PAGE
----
AOL Instant Messenger, AIM, Gone Forever

Holly Kellum
By Holly Kellum
December 15, 2017USshare
AOL Instant Messenger, AIM, Gone Forever
An AOL instant messenger logo on a desktop on June 4, 2006. ("AOL Instant Messenger" by Brendan Dolan-Gavitt/Flickr [CC BY-SA-2.0 (])

AOL laid to rest its instant messaging service Friday, Dec. 15, some 20 years after it started.

While the shutdown is new, the news is not. Back in October, Oath, the company that owns Yahoo and AOL, announced the service’s planned demise.

“We know there are so many loyal fans who have used AIM for decades; and we loved working and building the first chat app of its kind since 1997,” the company said in its Q&A on the planned shutdown. “Our focus will always be on providing the kind of innovative experiences consumers want. We’re more excited than ever to focus on building the next generation of iconic brands and life-changing products.”

For people who grew up in the 1990s and early 2000s, the chat service was something like a first cell phone. Not only could you communicate directly with people without worrying about tying up the phone line (dial-up was another issue back then though), but they could do it in privacy—and it was instant like a cell phone.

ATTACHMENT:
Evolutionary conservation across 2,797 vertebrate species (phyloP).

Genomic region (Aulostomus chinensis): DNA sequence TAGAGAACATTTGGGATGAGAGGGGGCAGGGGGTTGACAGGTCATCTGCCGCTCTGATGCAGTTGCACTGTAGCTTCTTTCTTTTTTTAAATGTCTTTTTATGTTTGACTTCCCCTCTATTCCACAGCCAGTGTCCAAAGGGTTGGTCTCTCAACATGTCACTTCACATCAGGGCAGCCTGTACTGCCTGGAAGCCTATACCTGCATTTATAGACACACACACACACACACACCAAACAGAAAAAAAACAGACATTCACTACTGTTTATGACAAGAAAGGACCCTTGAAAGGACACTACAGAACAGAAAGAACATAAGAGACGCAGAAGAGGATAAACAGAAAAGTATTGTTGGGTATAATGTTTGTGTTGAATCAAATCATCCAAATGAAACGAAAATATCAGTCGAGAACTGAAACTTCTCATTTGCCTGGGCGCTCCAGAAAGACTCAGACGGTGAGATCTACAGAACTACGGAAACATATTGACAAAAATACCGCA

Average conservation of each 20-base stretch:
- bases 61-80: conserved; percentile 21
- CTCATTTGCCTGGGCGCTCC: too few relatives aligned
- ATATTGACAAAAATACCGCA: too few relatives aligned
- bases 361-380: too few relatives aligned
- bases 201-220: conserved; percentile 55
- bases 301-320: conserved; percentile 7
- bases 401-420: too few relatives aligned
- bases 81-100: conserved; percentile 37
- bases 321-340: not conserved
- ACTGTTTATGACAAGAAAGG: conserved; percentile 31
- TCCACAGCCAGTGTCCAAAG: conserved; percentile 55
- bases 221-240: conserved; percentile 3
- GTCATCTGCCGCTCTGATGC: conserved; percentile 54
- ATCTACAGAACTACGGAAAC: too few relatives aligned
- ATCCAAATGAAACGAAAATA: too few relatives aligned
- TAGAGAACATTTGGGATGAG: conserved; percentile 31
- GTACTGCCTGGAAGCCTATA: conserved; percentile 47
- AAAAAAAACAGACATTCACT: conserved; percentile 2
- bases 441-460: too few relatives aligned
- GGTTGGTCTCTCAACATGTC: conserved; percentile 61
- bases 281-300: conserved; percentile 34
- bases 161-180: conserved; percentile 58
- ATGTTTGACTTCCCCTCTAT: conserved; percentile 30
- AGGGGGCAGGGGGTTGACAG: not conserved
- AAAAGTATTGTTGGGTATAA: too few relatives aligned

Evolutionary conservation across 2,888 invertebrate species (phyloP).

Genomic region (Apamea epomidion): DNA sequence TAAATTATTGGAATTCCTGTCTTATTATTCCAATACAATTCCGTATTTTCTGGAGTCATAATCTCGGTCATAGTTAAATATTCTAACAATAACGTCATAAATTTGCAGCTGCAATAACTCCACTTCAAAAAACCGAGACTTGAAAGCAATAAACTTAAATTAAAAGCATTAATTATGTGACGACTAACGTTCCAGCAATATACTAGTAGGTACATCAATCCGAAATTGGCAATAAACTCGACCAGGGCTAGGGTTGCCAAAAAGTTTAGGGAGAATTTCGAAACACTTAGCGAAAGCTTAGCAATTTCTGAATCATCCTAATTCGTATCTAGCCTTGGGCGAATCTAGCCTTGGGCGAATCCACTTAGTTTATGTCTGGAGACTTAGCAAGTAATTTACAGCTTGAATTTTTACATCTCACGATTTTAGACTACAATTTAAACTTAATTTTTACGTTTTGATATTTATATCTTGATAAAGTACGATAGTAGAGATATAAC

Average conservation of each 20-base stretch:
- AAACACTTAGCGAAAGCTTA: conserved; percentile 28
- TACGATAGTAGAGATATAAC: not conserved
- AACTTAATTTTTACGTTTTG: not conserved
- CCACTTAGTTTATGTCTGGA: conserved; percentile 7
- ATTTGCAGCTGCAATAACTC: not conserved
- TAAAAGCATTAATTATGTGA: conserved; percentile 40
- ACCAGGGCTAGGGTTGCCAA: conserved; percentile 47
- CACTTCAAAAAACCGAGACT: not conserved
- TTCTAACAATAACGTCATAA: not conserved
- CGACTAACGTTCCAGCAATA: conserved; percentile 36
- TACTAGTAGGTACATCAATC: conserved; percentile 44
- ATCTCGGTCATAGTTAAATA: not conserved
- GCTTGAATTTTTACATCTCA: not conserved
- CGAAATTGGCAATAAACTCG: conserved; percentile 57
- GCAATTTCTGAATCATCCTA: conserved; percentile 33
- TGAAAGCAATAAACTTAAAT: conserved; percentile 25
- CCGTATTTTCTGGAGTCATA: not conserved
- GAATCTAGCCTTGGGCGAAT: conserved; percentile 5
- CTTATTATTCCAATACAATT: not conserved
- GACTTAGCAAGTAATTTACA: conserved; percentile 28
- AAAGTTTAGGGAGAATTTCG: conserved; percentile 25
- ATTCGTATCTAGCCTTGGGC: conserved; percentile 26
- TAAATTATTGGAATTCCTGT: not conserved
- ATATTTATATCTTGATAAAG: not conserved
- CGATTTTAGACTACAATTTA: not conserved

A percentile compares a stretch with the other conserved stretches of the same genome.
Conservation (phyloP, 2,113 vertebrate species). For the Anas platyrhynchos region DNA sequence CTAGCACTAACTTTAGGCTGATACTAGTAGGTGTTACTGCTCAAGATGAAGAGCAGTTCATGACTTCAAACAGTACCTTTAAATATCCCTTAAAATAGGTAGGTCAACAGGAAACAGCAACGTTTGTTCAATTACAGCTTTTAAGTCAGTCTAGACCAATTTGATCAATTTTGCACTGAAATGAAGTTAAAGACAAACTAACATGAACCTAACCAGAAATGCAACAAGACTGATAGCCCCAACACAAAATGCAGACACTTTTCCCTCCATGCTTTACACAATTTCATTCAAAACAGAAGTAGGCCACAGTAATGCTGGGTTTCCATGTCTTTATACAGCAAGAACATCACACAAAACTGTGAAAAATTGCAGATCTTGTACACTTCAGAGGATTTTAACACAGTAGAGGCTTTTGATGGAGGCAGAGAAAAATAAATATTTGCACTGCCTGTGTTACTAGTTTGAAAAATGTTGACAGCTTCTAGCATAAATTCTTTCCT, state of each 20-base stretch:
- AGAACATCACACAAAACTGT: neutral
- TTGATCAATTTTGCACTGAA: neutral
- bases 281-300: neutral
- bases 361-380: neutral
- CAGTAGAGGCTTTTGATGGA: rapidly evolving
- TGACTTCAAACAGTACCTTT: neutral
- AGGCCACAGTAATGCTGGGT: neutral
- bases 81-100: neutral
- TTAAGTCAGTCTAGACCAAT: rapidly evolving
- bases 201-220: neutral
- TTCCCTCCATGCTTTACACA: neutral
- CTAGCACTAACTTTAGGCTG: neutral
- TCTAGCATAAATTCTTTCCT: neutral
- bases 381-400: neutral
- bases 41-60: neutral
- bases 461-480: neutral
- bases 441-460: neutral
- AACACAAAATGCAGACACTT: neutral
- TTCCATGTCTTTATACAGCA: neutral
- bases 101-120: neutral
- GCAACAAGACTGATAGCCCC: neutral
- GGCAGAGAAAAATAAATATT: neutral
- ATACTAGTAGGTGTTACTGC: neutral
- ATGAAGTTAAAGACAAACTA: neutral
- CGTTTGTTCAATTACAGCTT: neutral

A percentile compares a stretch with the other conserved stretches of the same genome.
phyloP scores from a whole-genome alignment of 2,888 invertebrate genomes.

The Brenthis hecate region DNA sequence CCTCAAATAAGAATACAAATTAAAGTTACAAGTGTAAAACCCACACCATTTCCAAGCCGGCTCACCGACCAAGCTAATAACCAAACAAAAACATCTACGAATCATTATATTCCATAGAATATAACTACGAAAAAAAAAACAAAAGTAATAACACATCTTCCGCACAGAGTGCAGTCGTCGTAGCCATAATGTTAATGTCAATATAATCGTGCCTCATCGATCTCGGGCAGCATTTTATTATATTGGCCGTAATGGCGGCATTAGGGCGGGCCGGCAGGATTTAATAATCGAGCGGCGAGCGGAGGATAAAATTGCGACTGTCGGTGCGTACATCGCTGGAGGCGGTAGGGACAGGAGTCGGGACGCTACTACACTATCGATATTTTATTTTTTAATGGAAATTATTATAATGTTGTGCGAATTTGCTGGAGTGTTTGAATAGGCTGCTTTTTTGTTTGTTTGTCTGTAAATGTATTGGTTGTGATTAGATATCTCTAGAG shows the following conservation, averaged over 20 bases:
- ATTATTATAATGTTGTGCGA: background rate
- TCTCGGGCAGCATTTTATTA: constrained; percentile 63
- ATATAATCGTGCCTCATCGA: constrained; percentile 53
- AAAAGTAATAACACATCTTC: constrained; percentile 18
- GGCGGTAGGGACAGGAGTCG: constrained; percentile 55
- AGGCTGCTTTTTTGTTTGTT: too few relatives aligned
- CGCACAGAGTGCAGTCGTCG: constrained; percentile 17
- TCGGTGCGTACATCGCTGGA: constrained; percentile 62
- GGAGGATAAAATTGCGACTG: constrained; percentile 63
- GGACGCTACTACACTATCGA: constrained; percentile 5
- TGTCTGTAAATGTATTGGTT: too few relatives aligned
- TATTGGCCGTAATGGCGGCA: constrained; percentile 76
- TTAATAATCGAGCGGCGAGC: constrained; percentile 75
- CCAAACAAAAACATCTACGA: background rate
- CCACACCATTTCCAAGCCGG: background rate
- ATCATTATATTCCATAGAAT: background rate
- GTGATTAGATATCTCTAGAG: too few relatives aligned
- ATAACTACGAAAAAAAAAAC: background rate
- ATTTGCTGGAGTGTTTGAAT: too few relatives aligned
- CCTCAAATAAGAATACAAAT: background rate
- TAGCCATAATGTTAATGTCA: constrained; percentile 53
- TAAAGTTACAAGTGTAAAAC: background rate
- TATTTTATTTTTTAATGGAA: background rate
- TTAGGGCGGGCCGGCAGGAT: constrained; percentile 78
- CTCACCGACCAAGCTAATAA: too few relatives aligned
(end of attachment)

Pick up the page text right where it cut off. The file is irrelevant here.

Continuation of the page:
Playing with backgrounds, away messages, and usernames gave people—especially egotistic teenagers—the opportunity to create an online personality (let’s face it, there was only so much you could do with email signatures at that time), that arguably primed users for Facebook and its kin.

And the acronyms that seem to be a child of the platform have entered the English lexicon—just try looking up “BRB” and “LOL” in Merriam-Webster.

But as AIM users gravitated to other platforms, AIM went into the same dustbin as Yahoo email accounts and Myspace. A case in point: Oath announced AIM’s planned demise on Twitter.

Given the place that AIM had in many people’s childhoods (and yes, even some adulthoods) and how steep the valley of its decline has become, it should be no surprise that people reacted with a mixture of sadness, humor, and nostalgia for the lost service. Here are a few reactions from the twitterverse.

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